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Are traditional games under threat?

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Sabrewings

Golden Member
Jun 27, 2015
1,942
35
51
LMAO. Someone was bored.
Clearly doesn't change the fact that I'm right. Otherwise surely you would have some rebuttal of substance? Personally, I dislike when someone misrepresents a situation, be it intentionally or unintentionally. Then having attitude when someone tries to correct it is in poor taste.

Is it a fact that the game isn't finished yet?
Indeed it is. However, presenting one fact out of context misrepresents the situation, and you know it.

What year is it?
2016. Looking at what they're building, show me someone who could do better, while simultaneously standing up four studio locations.

Edit: I see your edit now. My follow-up:

Yes, I know, there's a whole thread by people who think that no one can talk bad about the situation. Too bad.
We critique it fairly often. If you paid attention you might see that.

Until then, consider me a skeptic.
Skeptic is fine, just please don't misrepresent the facts.
 
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ImpulsE69

Lifer
Jan 8, 2010
14,793
825
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Clearly doesn't change the fact that I'm right. Otherwise surely you would have some rebuttal of substance? Personally, I dislike when someone misrepresents a situation, be it intentionally or unintentionally. Then having attitude when someone tries to correct it is in poor taste.

Indeed it is. However, presenting one fact out of context misrepresents the situation, and you know it.

2016. Looking at what they're building, show me someone who could do better, while simultaneously standing up four studio locations.
I didn't address it because nothing you said changed anything and wasn't misinformation as you want to put it. Your responses were your opinions and most of it just being anal in the way you broke it down making a long winded quote that wasn't needed. The only thing you referenced in one quote is statements BY the guy who is being accused of scamming people. Not exactly a solid defense. There isn't anything I'm going to say or you to me that's going to change views. The game isn't out, they continue to run low on money and push dates out, however they continue to put out ships to sell. They KNOW this works. They can do it indefinitely and have. If people stop buying those ships, it's over. They blew through the money, this isn't a new discussion. Sure they make progress, they HAVE to show some sort of progress or people would lose interest.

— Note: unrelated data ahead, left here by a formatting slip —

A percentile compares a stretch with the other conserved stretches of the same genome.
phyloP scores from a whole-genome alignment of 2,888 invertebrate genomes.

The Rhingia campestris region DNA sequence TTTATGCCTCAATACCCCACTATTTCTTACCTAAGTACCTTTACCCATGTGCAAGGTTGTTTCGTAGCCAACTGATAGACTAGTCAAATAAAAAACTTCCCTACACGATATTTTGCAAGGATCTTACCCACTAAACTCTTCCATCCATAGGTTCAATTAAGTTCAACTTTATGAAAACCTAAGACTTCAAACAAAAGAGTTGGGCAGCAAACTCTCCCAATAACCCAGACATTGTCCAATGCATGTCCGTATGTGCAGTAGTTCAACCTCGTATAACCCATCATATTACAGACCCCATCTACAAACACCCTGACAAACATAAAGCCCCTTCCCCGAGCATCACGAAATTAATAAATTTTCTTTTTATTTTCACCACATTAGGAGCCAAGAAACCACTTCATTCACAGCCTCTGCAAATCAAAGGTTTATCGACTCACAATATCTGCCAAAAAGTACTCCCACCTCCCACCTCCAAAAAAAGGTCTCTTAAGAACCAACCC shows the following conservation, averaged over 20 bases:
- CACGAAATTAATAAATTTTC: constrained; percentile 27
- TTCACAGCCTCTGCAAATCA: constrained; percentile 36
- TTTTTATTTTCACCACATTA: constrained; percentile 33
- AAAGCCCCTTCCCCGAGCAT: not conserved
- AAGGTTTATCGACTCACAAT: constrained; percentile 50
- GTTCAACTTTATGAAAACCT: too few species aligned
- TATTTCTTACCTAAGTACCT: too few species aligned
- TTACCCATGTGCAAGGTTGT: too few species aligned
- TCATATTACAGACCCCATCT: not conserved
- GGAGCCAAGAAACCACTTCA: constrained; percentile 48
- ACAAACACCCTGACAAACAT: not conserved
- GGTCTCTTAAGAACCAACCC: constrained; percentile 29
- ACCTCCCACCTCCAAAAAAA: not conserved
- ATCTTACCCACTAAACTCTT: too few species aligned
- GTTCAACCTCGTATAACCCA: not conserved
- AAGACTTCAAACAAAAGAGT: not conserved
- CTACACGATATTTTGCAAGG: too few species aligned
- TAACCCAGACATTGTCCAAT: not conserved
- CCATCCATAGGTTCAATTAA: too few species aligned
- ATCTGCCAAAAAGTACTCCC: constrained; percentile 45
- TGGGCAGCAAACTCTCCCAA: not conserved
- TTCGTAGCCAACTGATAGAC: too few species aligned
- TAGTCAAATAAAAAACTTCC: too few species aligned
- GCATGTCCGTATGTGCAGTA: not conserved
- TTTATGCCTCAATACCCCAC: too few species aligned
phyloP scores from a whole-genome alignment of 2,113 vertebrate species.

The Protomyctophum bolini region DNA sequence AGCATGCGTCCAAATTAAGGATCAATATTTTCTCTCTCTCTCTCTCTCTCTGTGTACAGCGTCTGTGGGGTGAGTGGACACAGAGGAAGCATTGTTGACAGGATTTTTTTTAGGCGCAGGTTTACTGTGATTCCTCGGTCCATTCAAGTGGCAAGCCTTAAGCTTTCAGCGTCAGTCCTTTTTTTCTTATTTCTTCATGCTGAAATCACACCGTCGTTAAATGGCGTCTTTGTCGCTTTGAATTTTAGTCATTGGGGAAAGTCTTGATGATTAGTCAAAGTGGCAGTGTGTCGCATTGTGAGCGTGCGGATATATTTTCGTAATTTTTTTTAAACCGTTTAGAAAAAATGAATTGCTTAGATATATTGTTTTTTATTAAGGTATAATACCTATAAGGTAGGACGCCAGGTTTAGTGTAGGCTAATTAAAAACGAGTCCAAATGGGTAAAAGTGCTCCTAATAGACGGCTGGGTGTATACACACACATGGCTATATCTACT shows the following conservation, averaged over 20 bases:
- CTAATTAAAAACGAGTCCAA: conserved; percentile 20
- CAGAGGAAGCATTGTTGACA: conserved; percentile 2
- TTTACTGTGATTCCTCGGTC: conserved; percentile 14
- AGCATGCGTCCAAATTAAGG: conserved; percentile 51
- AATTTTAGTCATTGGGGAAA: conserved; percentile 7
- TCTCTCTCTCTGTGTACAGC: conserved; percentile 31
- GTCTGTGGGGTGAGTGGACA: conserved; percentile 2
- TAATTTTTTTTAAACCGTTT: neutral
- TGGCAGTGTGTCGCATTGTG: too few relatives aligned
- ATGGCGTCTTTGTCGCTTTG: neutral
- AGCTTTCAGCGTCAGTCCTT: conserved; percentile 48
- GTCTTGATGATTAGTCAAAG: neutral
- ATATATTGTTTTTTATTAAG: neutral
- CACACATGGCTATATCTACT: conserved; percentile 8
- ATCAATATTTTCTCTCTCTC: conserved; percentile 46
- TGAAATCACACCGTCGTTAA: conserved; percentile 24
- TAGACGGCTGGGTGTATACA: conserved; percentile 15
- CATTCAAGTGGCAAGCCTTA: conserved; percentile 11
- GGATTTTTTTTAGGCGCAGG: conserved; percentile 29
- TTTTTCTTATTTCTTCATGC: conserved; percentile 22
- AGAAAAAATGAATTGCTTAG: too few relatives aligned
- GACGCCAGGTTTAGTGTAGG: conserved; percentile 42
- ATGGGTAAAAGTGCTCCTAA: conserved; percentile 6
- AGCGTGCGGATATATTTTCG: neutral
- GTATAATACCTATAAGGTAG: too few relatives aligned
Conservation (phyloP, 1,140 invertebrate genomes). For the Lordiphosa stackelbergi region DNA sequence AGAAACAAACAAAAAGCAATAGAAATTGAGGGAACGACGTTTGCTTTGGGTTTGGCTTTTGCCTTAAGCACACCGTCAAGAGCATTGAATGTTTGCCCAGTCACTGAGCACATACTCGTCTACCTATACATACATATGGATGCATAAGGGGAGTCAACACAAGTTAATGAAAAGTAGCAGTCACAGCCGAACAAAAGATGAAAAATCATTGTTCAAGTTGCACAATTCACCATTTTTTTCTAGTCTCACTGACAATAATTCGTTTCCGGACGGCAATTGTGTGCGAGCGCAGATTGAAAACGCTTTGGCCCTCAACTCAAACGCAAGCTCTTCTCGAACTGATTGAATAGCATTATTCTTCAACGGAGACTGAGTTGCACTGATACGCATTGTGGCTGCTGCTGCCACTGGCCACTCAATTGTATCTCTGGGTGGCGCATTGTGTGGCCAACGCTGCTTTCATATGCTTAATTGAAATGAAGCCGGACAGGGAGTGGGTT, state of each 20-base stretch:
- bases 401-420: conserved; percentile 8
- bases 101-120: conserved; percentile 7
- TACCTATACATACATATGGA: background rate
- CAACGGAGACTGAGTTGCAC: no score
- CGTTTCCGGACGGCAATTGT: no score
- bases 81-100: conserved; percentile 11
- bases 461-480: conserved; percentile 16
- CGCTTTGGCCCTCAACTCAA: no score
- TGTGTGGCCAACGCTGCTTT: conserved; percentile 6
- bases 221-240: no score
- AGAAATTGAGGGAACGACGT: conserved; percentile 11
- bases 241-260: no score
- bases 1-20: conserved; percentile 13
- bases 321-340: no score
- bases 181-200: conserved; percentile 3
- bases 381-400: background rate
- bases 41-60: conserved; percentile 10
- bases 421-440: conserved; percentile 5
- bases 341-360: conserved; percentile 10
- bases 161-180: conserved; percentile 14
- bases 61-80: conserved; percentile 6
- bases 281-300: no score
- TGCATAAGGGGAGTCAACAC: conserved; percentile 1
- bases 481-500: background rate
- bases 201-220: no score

Again, if you truly believed in it you wouldn't bother. You are trying to defend your money. Contrary to what it may seem, I want to see it succeed. Let's hope it does, but Squadron 32 isn't what people asked for and is essentially wasted time and money. Chris wants to compare this to Eve and WoW, stating this game will never be done. The difference is, those games HAD a finished product and expanded. He's going backwards and tries to defend it as some genius plan. The engine is starting to show age, and so far all you have is a couple disjointed tech demos and a boatload of expensive pixels. If that's good enough for you, then so be it. Some of us will continue to be realistic and skeptical. It's fine to be an optimist, but pretty much the consensus around here is no one can say anything bad about the game. None of that means anything if the people controlling the finances are being clever.
 
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sxr7171

Diamond Member
Jun 21, 2002
5,079
40
91
There have been simple time waster games since the beginning. The NES had plenty. The issue today is that these AAA story based games have budgets equaling and exceeding hollywood blockbuster movies. So there isn't room for taking risks just like in hollywood. Rehashing the same formulaic content is a safe bet. There have been great examples of story based 15-20 hour games recently and some duds/rehashes.

I enjoyed AC Black Flag because I didn't play any of the previous games in the series. But the ones that came out after I couldn't bother with to finish. The new Tomb Raider games are quite stunning in how good they are.

Maybe due to the cost of production we see maybe only 3-4 major AAA games a year anymore and of that maybe only 1 or 2 appeal.

In TV also there's room for cheaply made reality TV, but you can't argue something like "the amazing race" is cheap to make. But big props for mentioning MASH. One of the greatest shows ever made.
 

Craig234

Lifer
May 1, 2006
38,548
345
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SXR, what's new is the development of a new genre.

It used to be there were 'cheap' games - solitaire or other simple games - and 'premium' games - Infocom text adventures used to sell for ~$50, games from "Quake" to "Lemmings" the same.

Changes include both the development of the 'Indie' developers more, and more relevant for this thread, the type of game that has 'premium' quality but by using re-usable content can be played thousands of hours - replacing 'traditional' games.

For example, An MMO used to perhaps cost $50 plus a subscription. Now, you can play MMO's of similar quality for free, because the business model has changed to be funded by a few 'whales'.

I've read that over 90% of these MMO players don't even spend on the game. Thousands of hours of good free gaming is a hell of a competitor to a game asking for $50 for 20 hours of gameplay.